As is often the case in our life, the seed of this idea for my visit with you came from the message provided by one of my pastor's sermons. It is my guess that by now you have gotten the idea that all I do is scribble notes during my pastor's sermons. You would be right in pursuing this thought. So much good comes from my interaction with the church that I would be remiss if I failed to share these lessons with you.
There was the occasion when my pastor stressed the fact that our Lord had a clue that the troops had a propensity towards not paying attention. Could it be that he noted them sleeping when they should have been praying or learning the many lessons which the Lord needed to share with them.
However, despite his best efforts, no matter how many times he told them what was ordained to be in the future, they failed to understand. And sometimes, they could be down right unsupportive. Remember how they fell asleep when he asked them to pray with him. I bet he could have used a bit of company out there.
How many times have you, as instructors, felt that you were out there in the garden by yourself? Maybe it had to do with some critical safety issues. It might have been that new basic training program you wanted to start. Or it could have been that time you wanted to alter the delivery system for your department. For me it was the battle to bring the message of seatbelts to the masses in Adelphia.
How many times have you felt like you were out there all by yourself, on the end of a long, thin limb? While all about you the sound of snoring was intermingled with the buzz of chain saws cutting into the wood of your limb. Such can be the lot of a dedicated training officer in the "world of the tiny- brained."
Of course it might be that the brains are not all that tiny. However, they might be closed. It is sad to think of the number of folks in our training world who are forced to face an array of brains and minds which seem to be closed to the introduction of new approaches, concepts and ideas. How many times do you have to tell a fire chief something before he believes you? How many times do you have to hear that, "…if it was good enough for my father and grandfather, it is good enough for me"?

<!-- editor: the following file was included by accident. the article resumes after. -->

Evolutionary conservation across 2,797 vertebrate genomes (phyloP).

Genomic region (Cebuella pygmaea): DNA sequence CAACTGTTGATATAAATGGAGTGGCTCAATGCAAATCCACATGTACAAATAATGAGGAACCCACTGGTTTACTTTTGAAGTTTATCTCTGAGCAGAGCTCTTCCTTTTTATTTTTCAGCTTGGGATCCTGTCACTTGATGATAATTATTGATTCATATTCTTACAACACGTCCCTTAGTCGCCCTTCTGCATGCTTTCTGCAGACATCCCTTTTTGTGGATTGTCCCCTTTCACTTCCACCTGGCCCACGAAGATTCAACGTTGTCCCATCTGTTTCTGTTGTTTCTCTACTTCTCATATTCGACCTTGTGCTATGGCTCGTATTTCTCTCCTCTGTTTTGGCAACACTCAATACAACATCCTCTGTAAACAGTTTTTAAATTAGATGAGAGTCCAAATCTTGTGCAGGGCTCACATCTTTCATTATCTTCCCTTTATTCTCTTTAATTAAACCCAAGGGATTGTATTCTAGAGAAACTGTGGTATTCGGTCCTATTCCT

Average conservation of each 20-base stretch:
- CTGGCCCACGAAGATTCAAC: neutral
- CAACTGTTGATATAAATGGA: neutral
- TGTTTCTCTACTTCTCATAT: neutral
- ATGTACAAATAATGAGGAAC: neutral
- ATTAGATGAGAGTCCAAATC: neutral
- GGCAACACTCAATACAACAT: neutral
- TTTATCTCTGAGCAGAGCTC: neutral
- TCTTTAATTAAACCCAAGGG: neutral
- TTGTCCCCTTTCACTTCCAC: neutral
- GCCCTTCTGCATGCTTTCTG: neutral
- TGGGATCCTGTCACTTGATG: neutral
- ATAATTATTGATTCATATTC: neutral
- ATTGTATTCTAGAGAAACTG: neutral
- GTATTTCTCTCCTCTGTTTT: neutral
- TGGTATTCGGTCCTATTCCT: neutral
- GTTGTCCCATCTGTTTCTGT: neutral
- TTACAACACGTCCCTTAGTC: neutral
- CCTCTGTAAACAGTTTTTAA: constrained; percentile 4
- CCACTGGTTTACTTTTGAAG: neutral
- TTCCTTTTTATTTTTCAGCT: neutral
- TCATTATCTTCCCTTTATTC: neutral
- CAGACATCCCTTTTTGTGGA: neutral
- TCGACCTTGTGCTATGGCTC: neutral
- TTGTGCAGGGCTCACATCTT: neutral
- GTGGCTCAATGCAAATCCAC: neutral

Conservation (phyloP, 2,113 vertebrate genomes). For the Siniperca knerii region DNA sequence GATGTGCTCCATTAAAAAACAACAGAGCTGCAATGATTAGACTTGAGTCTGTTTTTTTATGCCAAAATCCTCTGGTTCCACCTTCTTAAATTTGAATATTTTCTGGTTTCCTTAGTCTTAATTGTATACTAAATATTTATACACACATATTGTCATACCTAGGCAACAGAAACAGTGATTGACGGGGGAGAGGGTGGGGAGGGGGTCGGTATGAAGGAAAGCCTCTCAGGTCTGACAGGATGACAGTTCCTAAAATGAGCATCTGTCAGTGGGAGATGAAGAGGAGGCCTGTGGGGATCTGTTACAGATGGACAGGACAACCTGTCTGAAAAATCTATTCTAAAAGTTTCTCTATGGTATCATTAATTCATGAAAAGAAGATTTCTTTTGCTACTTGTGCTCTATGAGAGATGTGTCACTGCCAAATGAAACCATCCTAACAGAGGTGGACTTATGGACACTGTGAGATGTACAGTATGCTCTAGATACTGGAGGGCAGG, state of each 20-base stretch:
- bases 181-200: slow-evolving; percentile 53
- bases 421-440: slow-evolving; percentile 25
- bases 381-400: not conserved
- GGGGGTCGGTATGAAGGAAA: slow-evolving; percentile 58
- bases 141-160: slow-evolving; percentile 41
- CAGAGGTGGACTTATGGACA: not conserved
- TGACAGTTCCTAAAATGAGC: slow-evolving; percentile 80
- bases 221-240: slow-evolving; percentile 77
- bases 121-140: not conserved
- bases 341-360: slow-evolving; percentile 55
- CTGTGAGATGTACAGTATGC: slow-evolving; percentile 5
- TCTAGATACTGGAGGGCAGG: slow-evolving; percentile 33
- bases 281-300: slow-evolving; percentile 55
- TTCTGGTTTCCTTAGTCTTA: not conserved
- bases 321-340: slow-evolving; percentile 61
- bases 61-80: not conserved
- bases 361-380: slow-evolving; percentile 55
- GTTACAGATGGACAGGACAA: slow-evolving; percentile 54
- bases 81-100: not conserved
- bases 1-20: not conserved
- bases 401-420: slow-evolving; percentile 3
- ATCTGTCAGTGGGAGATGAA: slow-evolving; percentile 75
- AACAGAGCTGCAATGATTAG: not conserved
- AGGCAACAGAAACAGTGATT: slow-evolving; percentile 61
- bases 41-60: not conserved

This almost sounds like one of those old ethic jokes about the changing of light bulbs. However, we cannot use that sort of humor any longer. Let me assure you that It still takes five firemen to change a light bulb. One to hold the light bulb, and four to criticize the choice of bulb, size of bulb, color of bulb and type of ladder to use. If this seems familiar to you, you are not alone.
Please notice that the bulb has yet to be changed. It is probably the training officer who will be give the job of getting those firemen together in order to get the bulb changed.
Perhaps you also remember those parts of the Biblical verse where the Lord urges his sidekicks to look, see and touch the result of the Roman's work. The part where he says, "touch and see, lest ye not believe. Heck, if you recall, even Doubting Thomas didn't believe right away.
How many Doubting Fire People do you work with? These are the people who learned their job once, and feel that they never need be shown anything new again in their careers. They are the ones who bring the old German Proverb to life; the one about empty barrels making the loudest noise.
You will recognize these people as they ones who:
1. Think that turnout gear is for sissies (even after all of these years).
2. Wear their SCBA upside down (if they wear it at all) and do not notice the difference.
2. Try to perform pump and roll operations in a pumper without a PTO unit.
3. Place and raise ground ladders, upside down.